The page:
It's a gangsta-rap history lesson and "Rack City" zeitgeist-grabbing throwdown all at the same time!
So, "Beez in the Trap" is Nicki Minaj's gangsta rap record, right? In the loose, street-rap context that shouts out crack sales and rounds up a guest verse from 2 Chainz, for sure, but also because of the way it nods to the late-'80s, minimalist origins of the genre. She matches the vocal delivery of Schoolly D's "P.S.K What Does It Mean??" and Ice-T's "6 N' The Mornin'," and quotes that Dr. Dre aphorism, "bitches ain't shit," and then makes it her own by throwing that misogynist bullshit right back. Like, at all rappers. Former No Limit soldier Kenoe's drip-drip synth with a little bit of an echo beat is very now in a stupidly, awesomely simple "Rack City" way, but it's also as spare and raw as something that could've popped up on Rhyme Pays.
Another way that "Beez in the Trap" is retro: Nicki employs street hardness as a signifier of how great she is at rapping, not as an attempt to actually convince anybody that she's "hood" or any of that authenticity nonsense. She's successfully occupying the trap, ground zero for hardness, and calling its inhabitants "bitches," all to prove that she is the consummate rhyming bad-ass. Think of Ice-T on "I'm Your Pusher," where the skill of making hit records and selling you a hit of crack become one in the same (Nicki references the song with "I spit that crack, like I'm in that trap / So if you need a hit..."), or Public Enemy's "My Uzi Weighs a Ton," by which Chuck D really meant "My lyrics are awesome and will destroy you," not, "I'm going to shoot you with an Uzi." I'm turning this into some grad-school bullshit, I know (David Foster Wallace even wrote about this in 1990's Signifying Rappers), but this was the function of most rap up until N.W.A. made the violence both super-literal and completely fantastical. No doubt an Internet comments fray is happening somewhere right at this moment, questioning Nicki's street cred and bemoaning how "pop" the beat is, and entirely missing the point of this very hard rap song.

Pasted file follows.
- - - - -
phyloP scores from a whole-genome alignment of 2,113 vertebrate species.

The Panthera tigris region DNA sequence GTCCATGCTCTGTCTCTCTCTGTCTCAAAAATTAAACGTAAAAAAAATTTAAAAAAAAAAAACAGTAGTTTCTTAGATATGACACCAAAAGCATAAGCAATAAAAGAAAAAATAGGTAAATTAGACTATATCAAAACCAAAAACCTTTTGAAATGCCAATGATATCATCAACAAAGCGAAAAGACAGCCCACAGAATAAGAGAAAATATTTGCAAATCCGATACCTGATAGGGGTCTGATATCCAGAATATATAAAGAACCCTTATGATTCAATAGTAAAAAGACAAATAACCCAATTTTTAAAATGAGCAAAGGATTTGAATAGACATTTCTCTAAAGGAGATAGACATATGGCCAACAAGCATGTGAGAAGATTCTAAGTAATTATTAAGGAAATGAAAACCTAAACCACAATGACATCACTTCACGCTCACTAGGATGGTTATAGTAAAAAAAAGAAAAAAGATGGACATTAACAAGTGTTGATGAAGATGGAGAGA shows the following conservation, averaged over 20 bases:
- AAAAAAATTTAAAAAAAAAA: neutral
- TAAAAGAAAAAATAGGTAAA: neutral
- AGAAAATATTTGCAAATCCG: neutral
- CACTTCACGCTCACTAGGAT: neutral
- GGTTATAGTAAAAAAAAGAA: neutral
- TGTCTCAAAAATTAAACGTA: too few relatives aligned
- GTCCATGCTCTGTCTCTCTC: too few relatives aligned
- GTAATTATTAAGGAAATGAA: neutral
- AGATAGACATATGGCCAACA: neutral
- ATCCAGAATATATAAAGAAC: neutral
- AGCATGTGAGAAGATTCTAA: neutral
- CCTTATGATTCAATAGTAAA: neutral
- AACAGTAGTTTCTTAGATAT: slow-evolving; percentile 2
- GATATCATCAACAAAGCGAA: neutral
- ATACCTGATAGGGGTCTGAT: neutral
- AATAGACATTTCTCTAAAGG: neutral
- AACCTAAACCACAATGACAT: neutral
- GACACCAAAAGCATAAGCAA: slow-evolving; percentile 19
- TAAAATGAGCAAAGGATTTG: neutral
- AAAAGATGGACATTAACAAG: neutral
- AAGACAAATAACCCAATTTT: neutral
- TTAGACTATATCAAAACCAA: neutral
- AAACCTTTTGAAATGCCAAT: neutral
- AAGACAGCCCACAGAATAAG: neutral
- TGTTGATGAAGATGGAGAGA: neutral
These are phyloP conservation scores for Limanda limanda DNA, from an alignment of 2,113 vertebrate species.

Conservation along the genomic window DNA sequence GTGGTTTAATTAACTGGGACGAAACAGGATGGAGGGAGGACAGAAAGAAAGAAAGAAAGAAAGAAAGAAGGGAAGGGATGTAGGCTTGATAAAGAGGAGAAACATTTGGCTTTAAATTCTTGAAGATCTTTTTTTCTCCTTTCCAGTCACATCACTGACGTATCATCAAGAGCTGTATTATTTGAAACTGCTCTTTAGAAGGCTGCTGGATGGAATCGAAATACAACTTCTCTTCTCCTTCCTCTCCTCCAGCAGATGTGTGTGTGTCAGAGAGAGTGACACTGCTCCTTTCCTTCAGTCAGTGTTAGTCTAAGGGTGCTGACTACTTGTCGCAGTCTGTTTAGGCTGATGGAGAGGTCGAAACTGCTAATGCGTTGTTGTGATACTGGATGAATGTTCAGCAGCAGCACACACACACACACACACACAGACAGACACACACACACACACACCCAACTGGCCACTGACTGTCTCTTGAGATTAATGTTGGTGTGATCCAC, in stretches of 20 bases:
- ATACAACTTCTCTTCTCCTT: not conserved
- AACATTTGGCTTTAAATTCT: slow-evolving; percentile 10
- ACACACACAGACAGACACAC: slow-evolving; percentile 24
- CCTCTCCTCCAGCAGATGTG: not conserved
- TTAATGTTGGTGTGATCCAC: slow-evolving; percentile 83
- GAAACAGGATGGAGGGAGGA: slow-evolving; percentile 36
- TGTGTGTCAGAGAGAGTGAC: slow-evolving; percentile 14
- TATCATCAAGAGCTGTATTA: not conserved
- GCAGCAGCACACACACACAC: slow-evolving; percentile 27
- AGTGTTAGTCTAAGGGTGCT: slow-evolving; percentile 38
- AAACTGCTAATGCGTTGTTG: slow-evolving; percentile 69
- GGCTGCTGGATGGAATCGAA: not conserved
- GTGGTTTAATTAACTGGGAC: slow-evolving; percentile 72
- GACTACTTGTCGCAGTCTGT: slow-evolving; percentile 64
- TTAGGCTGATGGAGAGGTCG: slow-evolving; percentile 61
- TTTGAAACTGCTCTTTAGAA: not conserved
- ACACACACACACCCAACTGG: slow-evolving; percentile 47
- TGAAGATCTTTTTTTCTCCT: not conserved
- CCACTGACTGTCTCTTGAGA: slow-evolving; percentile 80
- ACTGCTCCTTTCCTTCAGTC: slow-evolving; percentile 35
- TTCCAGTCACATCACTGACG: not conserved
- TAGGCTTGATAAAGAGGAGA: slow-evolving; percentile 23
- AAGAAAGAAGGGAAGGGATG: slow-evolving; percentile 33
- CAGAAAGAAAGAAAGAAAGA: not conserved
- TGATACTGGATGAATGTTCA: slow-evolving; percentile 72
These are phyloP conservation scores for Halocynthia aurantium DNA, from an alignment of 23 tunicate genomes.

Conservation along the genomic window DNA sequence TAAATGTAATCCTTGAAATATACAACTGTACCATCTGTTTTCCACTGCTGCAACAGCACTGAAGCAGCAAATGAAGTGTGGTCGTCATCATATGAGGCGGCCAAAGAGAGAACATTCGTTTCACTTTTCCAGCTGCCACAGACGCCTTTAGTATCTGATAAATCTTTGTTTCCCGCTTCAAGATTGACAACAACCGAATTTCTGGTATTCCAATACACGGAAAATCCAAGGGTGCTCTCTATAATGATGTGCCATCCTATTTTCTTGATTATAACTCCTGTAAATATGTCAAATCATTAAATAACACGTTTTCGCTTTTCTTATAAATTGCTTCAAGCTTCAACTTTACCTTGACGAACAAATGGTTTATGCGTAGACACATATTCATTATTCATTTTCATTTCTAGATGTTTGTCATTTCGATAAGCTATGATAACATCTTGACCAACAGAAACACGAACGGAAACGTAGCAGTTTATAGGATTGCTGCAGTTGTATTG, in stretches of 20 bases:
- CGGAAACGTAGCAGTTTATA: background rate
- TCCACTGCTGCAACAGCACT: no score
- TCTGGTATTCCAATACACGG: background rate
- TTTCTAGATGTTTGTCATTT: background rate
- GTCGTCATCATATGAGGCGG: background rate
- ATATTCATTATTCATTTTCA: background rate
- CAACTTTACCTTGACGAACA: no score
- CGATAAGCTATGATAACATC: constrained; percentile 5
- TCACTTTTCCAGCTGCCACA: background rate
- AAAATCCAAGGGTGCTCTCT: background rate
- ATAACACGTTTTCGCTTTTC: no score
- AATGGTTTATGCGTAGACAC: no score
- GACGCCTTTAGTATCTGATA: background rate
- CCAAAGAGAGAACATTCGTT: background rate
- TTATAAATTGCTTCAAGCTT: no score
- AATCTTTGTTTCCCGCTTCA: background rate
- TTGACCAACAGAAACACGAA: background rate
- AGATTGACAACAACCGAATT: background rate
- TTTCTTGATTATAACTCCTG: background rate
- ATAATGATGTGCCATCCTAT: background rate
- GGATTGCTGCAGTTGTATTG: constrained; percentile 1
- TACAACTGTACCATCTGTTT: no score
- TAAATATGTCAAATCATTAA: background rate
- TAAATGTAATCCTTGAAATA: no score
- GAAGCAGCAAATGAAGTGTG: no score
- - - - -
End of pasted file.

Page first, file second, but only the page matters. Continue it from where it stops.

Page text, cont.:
Fall back for a second, and realize that Nicki Minaj is on the cover of Allure right now, is making songs like this, performed anti-Santorum performance art on the Grammys and is linking up with 2 Chainz. That's impressive. And oh, yes, 2 Chainz is on this one. Though he's as quotable as ever ("Ain't no keys in this doohickey", "Money, thousands! True Religion trousers"), his usual energy flags a bit, but the simple idea of him showing up, in keeping with the song, symbolizes an awareness of what's hot in the streets. The second verse, where Nicki just names cities, is a bit of a cop-out, but I can get with it, especially because she covers her bases and mentions Delaware, of all places, then spirals back around to all five boroughs. And so, "Beez In The Trap" becomes a shitting-on-everybody rap track that ends with some, um, post-regional unity?
Listen to Nicki Minaj's "Beez in the Trap" featuring 2 Chainz: